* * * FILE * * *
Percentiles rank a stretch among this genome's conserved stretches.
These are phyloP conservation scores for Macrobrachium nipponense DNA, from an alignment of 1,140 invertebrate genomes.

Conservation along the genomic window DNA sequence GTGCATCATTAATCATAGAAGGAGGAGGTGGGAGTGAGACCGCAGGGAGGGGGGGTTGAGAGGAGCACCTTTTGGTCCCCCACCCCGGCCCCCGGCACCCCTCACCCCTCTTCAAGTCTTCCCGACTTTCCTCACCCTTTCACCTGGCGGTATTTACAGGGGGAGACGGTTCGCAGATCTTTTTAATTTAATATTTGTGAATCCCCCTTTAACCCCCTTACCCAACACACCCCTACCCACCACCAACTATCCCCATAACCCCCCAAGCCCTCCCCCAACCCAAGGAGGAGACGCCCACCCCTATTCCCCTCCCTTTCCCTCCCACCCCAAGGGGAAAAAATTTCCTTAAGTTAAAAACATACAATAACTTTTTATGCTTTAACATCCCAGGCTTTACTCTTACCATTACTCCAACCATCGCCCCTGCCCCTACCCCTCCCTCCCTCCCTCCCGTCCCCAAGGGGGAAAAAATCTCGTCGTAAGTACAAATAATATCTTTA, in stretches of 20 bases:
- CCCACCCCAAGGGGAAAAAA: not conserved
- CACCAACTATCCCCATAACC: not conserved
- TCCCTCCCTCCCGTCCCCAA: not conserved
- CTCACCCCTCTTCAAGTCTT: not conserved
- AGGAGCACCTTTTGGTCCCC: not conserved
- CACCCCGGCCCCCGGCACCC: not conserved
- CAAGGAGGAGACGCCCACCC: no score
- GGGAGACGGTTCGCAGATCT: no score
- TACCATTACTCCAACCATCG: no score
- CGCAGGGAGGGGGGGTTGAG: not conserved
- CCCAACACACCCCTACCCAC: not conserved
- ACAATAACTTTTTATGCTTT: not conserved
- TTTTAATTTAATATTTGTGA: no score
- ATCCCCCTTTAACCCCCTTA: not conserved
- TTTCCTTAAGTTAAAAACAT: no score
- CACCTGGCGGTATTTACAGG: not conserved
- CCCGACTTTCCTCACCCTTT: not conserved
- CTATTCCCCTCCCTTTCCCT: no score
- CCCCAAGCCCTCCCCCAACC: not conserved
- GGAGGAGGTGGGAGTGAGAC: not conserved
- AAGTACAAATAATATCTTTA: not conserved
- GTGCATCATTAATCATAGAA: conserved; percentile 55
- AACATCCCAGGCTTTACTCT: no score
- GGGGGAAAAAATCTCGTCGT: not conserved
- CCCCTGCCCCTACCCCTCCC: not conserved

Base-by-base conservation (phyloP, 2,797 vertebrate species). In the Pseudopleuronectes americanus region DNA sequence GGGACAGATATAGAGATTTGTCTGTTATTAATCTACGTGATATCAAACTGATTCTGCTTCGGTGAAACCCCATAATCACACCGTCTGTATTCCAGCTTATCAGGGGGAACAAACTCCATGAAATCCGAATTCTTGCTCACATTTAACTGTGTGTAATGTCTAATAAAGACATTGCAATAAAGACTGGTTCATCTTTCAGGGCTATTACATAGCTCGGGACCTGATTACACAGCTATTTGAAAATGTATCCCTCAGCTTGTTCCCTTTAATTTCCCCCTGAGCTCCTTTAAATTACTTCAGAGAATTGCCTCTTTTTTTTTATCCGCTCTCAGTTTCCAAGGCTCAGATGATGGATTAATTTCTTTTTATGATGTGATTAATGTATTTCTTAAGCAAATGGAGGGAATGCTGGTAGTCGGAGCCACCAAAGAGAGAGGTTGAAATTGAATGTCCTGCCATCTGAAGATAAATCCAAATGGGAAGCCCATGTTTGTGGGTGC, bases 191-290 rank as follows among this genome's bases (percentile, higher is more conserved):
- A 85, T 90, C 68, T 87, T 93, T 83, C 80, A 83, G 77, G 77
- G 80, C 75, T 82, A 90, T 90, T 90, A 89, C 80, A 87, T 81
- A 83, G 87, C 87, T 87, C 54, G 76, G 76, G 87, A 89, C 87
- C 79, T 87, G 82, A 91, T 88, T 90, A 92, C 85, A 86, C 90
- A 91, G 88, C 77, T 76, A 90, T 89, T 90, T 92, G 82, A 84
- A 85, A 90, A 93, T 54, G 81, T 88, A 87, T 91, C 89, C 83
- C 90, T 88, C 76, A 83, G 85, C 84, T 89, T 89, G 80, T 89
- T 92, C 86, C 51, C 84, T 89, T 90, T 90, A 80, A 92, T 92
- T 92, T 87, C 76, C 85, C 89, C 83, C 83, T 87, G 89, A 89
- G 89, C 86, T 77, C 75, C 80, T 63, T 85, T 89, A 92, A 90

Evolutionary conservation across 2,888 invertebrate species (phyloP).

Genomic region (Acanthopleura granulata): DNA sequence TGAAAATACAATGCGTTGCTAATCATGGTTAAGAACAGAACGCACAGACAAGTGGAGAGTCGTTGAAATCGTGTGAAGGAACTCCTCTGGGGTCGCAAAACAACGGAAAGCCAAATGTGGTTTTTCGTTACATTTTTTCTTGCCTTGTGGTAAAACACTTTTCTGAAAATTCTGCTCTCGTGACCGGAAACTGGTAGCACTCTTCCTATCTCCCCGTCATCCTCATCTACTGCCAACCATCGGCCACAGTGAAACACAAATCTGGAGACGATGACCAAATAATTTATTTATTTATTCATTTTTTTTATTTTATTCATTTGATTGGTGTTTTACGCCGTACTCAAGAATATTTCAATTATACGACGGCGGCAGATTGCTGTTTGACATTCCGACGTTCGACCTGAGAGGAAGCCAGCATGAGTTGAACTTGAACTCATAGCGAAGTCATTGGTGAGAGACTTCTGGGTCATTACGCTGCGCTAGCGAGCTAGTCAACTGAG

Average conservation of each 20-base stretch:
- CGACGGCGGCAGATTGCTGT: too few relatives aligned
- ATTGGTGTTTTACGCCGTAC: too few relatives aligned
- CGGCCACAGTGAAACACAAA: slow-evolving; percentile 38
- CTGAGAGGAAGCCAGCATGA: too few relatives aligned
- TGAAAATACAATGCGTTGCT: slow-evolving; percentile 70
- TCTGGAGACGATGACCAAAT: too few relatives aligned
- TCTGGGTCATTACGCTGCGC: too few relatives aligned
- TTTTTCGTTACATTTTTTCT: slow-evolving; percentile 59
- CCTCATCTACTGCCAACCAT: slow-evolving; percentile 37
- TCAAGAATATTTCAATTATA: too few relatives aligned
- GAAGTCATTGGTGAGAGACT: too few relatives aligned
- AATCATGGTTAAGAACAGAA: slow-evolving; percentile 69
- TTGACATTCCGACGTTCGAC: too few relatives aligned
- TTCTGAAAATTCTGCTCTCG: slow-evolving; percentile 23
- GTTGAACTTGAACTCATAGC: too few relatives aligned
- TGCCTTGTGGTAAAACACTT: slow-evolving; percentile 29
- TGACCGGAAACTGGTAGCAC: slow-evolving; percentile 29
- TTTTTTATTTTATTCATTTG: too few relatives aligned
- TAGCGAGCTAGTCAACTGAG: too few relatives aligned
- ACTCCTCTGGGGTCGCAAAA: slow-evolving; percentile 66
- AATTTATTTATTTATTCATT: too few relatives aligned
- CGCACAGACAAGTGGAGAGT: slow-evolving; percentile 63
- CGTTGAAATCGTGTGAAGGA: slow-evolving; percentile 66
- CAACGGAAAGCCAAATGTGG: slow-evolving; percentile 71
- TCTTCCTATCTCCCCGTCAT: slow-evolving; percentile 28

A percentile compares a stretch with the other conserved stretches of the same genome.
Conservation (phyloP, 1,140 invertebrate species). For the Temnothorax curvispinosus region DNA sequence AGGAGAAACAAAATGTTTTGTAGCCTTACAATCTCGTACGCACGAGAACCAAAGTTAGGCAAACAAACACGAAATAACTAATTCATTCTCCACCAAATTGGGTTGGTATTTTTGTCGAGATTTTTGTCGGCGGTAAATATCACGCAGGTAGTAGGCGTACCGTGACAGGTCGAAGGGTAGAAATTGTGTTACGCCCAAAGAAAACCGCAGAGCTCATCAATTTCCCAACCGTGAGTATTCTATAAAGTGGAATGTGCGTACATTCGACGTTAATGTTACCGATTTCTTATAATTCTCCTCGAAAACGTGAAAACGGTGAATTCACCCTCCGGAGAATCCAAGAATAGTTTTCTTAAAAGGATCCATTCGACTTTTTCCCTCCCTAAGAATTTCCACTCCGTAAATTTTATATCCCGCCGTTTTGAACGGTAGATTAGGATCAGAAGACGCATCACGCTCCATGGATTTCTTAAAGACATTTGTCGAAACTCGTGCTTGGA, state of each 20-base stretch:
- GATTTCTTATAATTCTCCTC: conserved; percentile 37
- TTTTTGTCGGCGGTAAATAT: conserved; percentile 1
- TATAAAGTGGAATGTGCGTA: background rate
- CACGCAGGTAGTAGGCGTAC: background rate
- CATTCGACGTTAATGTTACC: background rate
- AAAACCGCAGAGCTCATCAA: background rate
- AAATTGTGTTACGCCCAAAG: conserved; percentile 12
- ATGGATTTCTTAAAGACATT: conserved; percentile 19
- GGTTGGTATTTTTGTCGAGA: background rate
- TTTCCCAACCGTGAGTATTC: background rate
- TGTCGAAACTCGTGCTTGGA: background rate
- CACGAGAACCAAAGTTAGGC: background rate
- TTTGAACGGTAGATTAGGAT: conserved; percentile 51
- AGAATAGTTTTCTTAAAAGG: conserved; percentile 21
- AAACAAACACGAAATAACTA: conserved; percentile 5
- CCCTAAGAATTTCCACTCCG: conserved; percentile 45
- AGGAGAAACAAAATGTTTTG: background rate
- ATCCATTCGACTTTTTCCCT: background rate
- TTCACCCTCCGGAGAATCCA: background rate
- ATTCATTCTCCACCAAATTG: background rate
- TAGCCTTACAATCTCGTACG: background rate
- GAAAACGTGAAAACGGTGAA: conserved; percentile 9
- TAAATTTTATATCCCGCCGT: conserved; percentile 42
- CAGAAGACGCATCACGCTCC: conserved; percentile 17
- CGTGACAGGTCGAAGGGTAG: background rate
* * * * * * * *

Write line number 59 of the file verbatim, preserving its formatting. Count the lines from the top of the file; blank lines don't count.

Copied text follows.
- TGACCGGAAACTGGTAGCAC: slow-evolving; percentile 29